What you need to know:
- Many ordinary Kenyans will find it extremely difficult to afford healthcare in case we don’t prevent the spread of this disease.
- If we care about posterity, let’s begin asking ourselves and each other deep and hard questions about our collective philosophy.
On Wednesday, a China Southern Airlines aeroplane carrying 239 people landed at JKIA.
This was despite a flight ban on China. The government had stopped national carrier Kenya Airways from flying to China over the coronavirus threat, raising questions why it’s allowing flights from the East-Asia country, the epicentre of the disease.
In strange twist of events, the Ministry of Health said all those aboard had been screened and cleared by health officials before entering the country.
It, however, asked the travellers to “self-quarantine” for at least 14 days as a precautionary measure.
The Health ministry said Chinese airlines had resumed flights in the country. Ironically, this is the same government which declined to bring home Kenyan students holed up in Wuhan, China, where the Sars-like coronavirus strain Covid-19 was first diagnosed, citing fear of ‘importing’ the disease.
China has been battling an outbreak of the disease, which has, reportedly, claimed more than 2,700 lives and infected nearly 80,000 people.
Outside mainland China, fatalities have been reported in Hong Kong, Taiwan, the Philippines, Japan, France, South Korea and Italy.
Other nations and regions infected by the novel coronavirus are Algeria, Egypt, Lebanon, Switzerland, Israel, Australia, Belgium, Cambodia, Canada, Nepal, Russia, Finland, Germany, India, Malaysia and Thailand. Others are UAE, Singapore, Spain, Sri Lanka, Sweden, Thailand, UAE, the UK, the US and Vietnam.
The National Health Commission of China says nearly 30,000 Covid-19 patients have since recovered.
From the onset, one cannot fail to notice the reckless behaviour of some government departments and how casually the health of a nation is being handled.
One wonders if this is the Kenyan health policy, assuming we have one. What about our foreign policy? Are Africans being outmuscled or coerced in the face of a real threat?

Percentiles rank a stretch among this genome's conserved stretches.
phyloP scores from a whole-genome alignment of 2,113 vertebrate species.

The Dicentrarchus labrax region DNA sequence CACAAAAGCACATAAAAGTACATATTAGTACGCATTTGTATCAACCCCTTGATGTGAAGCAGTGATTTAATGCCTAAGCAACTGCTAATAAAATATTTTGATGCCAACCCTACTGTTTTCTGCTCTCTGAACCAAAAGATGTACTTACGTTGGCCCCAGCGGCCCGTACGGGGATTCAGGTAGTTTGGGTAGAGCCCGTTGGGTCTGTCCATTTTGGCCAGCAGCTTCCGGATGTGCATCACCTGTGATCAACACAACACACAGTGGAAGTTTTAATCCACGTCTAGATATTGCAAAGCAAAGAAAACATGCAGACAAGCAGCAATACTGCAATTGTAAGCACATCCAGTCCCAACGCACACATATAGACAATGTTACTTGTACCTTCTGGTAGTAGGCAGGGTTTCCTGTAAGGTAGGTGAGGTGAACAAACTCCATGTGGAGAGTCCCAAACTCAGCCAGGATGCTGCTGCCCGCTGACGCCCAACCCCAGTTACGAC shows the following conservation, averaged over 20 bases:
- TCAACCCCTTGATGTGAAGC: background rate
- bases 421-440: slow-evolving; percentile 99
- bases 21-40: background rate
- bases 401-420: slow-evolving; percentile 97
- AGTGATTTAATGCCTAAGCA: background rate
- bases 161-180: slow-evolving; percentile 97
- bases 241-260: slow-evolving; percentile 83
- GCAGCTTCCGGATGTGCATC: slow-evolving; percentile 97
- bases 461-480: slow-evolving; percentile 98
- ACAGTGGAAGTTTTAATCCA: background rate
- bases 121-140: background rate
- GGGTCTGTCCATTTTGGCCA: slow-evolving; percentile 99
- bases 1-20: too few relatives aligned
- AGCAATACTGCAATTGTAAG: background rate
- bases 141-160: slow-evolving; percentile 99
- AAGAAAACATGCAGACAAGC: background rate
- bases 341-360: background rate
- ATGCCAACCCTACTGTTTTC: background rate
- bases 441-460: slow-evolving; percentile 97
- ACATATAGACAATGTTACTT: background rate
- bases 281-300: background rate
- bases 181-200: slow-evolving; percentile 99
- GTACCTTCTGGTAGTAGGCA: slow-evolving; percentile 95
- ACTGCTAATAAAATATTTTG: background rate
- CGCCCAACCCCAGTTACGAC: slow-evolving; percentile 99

Coronavirus is a highly infectious disease from a family of Coronaviridae. In humans, its non-structural proteins provide extra fidelity to replication and spread.
One then wonders why we can’t take serious preventive steps instead of leaving our health in autopilot mode.
On January 30, on the advice of the International Health Regulations (IHR-2005) Emergency Committee on the outbreak of novel coronavirus (2019-nCoV), the World Health Organisation director-general declared that the situation constituted a public health emergency of international concern.
As a result, all countries should be prepared for containment, including active surveillance, early detection, isolation and case management, contact tracing and prevention of onward spread of the disease.
At the same time, Dr Matshidiso Moeti, the WHO regional director for Africa, found critical gaps in African countries’ preparedness.
He advised them to urgently prioritise strengthening the capacities to investigate alerts, treat patients in isolation facilities and improve infection, prevention and control in health facilities and in communities. In short, we must invest in emergency preparedness.
All this is aimed at curbing the spread of Covid-19. But in Kenya, we haven’t seen any tangible evidence of preparation.
“Passengers are supposed to self-quarantine themselves and receive calls from MOH.” What a reassuring statement! One wonders how effective self-quarantine is.
Kenya is a developing country with a myriad challenges. If we were to get hit with this disease, would we be able to contain it?
Do we have the wherewithal? Can we build 1000-bed capacity isolation hospital in one week?
According to the International Monetary Fund report, “IMF Country Report No.18/295) of 2018”, Kenya’s poverty rate is still high, at 36.1 per cent, and is coupled with high inequality.
In addition, the report further says that there has been a significant increase in public debt, of 60.7 per cent of GDP, by June 2018 and low purchasing power by many.
This means many ordinary Kenyans will find it extremely difficult to afford healthcare in case we don’t prevent the spread of this disease.
It’s my prayer and conviction that we, as Kenyans and other stakeholders, need to take the issue of our health seriously to avoid calamities.
This includes proactive restriction of our entry points, disaster preparedness, active surveillance, early detection and prevention of onward spread of coronavirus and other infectious diseases.
If we care about posterity, let’s begin asking ourselves and each other deep and hard questions about our collective philosophy or probably lack of cogent philosophy of health.
Dr Magaregikenyi is an consultant general surgeon at PGH Nakuru County Hospital. [email protected]